Coyotes and skunks won’t be added to the list of protected fur-bearing animals in New Mexico.
The state Senate Conservation Committee voted 6-3 Tuesday to block a bill that would have restricted hunting and trapping of coyotes and skunks. As it stands, both can be killed any time and in any number.
Sen. Bill Soules, D-Las Cruces, helped sink the bill by asking if he would need to buy a state license to kill a skunk that found its way into his garage and fouled his home and neighborhood.
Proponents of the measure, Senate Bill 267, said a license would be required unless he were protecting animals of his own from the skunk.
“I don’t want to be dealing with that,” Soules said. His comment resonated with most committee members.
Another option under the bill would be for a homeowner or renter to call the state Department of Game and Fish to remove a skunk. The legislation would require the state agency to assume management responsibility for skunks and coyotes.
Alexa Sandoval, director of the department, said the bill would burden her staff and divert it from other work on wildlife management. She also called the bill an unfunded mandate that would drive up expenses for her agency while the state faces a projected budget deficit of $120 million.
An analysis of the bill by the legislative staff said more than 500 nuisance complaints a year about skunks are made to private animal-control companies in Santa Fe, Albuquerque and Silver City alone. The analysis estimated that Sandoval’s agency would need at least another $1.4 million a year if it had to assume management of coyotes and skunks.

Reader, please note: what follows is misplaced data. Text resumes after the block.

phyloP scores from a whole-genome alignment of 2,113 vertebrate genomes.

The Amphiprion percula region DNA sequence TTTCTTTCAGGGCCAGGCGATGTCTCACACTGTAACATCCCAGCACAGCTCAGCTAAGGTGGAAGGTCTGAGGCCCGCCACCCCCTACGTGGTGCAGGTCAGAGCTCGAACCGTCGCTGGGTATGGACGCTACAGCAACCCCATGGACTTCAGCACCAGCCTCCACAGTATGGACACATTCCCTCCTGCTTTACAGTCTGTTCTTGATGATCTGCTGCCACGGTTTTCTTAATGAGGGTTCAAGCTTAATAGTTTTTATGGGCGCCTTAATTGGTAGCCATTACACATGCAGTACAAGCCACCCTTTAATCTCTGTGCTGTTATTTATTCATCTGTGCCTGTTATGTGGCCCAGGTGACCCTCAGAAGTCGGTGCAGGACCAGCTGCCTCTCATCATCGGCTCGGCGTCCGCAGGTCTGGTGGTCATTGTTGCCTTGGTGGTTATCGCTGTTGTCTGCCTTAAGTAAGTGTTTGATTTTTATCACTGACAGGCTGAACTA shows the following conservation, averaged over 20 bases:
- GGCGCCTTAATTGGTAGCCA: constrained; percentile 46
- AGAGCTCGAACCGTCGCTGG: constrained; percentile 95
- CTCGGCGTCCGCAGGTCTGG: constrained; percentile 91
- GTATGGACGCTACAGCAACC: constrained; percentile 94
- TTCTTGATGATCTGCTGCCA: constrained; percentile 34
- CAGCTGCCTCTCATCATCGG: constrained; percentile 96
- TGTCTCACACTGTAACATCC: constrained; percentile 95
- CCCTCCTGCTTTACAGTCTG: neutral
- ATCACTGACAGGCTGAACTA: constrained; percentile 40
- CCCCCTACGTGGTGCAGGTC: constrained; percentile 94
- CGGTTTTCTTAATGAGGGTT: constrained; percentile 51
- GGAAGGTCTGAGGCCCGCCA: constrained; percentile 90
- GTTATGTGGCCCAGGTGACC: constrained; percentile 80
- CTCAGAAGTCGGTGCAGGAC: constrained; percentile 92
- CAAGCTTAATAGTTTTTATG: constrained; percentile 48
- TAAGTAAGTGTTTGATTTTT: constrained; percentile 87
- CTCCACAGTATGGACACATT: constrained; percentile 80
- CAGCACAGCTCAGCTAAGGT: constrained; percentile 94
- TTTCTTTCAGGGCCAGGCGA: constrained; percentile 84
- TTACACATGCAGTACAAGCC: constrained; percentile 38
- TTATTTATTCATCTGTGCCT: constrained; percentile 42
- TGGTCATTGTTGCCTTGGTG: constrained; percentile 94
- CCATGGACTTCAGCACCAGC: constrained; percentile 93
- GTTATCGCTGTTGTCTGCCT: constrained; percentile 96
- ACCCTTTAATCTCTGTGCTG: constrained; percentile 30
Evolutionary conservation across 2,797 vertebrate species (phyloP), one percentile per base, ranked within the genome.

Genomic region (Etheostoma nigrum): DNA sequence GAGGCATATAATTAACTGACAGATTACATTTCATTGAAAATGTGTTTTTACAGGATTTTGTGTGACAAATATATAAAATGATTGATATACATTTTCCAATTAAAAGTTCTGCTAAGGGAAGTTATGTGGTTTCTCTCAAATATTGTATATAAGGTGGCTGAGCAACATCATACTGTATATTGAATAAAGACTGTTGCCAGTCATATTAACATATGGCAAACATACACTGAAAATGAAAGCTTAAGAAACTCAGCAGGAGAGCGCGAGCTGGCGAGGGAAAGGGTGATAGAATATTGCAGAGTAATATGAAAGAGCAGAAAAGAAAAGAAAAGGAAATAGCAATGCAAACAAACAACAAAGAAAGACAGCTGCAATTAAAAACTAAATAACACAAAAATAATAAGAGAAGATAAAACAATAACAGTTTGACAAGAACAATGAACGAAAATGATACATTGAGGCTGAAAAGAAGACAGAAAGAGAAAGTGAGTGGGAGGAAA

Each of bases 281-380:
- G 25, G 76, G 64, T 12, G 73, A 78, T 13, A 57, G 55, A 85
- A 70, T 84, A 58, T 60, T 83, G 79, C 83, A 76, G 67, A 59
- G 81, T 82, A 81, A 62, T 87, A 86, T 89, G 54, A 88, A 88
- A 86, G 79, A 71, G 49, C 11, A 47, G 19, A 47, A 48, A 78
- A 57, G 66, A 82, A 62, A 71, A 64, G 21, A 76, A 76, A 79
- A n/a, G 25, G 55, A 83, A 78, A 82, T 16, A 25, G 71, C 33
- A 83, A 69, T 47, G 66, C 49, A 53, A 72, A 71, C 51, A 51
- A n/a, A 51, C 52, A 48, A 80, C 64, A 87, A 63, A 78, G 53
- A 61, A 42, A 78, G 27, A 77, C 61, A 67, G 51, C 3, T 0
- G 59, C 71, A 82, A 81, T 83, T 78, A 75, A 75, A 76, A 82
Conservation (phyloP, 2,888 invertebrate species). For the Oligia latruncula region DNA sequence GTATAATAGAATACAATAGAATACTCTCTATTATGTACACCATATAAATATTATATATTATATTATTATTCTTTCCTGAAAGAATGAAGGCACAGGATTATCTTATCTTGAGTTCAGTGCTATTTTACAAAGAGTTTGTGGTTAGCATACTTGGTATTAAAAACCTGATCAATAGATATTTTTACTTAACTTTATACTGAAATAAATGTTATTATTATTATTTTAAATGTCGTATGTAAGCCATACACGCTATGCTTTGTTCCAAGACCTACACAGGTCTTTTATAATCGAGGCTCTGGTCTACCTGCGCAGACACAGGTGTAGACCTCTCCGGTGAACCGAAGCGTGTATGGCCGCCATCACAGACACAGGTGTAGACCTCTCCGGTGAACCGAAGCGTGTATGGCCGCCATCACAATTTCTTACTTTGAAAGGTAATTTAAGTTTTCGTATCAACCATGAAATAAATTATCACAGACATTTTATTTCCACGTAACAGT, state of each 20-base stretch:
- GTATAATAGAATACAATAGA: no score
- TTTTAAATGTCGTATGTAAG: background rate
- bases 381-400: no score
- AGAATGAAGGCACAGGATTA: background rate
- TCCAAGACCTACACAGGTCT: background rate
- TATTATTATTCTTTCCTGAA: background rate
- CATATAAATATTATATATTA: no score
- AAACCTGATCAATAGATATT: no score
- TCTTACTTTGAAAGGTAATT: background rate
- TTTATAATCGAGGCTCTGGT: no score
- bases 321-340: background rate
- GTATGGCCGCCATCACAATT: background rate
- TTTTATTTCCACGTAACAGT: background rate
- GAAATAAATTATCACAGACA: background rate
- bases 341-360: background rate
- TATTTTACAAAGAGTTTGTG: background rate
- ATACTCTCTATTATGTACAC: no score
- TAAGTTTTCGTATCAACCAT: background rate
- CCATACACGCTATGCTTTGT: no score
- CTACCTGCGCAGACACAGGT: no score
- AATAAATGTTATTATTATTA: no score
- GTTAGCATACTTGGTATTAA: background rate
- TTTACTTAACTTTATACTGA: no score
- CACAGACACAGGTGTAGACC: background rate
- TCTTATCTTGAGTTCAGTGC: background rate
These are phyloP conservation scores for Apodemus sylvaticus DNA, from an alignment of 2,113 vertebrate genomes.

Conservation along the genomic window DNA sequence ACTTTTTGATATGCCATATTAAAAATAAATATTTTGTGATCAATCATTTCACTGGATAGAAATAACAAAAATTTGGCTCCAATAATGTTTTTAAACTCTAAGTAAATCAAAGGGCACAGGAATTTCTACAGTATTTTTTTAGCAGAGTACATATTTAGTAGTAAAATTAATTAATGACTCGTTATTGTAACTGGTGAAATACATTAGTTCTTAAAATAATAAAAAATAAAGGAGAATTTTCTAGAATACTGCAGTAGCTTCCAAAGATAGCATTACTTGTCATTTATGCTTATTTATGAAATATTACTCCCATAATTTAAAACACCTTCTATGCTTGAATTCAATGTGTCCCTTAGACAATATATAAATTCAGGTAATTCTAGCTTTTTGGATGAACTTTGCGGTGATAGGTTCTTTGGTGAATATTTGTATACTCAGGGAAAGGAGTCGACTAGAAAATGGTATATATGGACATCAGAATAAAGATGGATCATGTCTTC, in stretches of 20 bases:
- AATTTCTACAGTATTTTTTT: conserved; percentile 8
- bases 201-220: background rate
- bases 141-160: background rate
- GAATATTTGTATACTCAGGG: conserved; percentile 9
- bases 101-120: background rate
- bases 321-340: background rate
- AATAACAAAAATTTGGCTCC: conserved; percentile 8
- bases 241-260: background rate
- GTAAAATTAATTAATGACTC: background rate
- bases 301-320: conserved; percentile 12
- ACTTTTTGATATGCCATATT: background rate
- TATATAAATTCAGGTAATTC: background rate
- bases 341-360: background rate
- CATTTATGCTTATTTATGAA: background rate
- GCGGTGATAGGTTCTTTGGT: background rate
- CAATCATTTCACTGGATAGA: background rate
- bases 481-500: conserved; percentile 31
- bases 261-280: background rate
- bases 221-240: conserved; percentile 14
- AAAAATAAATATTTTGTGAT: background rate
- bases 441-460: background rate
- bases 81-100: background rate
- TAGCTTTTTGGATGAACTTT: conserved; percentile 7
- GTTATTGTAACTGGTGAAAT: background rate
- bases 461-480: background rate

Sen. Jeff Steinborn, D-Las Cruces, sponsored the proposal. He also is sponsoring a bill to outlaw coyote-killing contests — events that critics say are inhumane and wreck the social order of packs, weakening the coyote’s effectiveness in controlling rodent populations. That bill is awaiting a vote by the full Senate.
With its proposed restrictions on hunting and trapping, Steinborn’s bill to make coyotes and skunks protected fur-bearers would have opened a back door to stop the killing contests.
Several people testified in favor of Steinborn’s bill to protect coyotes and skunks as fur-bearers. They said it’s wrong to hunt the animals because neither is used for food.
Other fur-bearing animals in New Mexico have protections that restrict the season when they can be trapped. They include the bobcat, fox, raccoon, badger and muskrat. Still other fur-bearers are protected from hunters and trappers altogether. The pine marten, river otter and black-footed ferret are among them.
Soules and fellow Democratic Sens. Joseph Cervantes of Las Cruces and Richard Martinez of Española voted to table the bill making coyotes and skunks a protected class of fur-bearers. All three Republicans on the conservation committee sided with them.
The other three Democrats on the committee voted against tabling Steinborn’s bill. They are Sens. Peter Wirth of Santa Fe, Liz Stefanics of Cerrillos and Cisco McSorley of Albuquerque.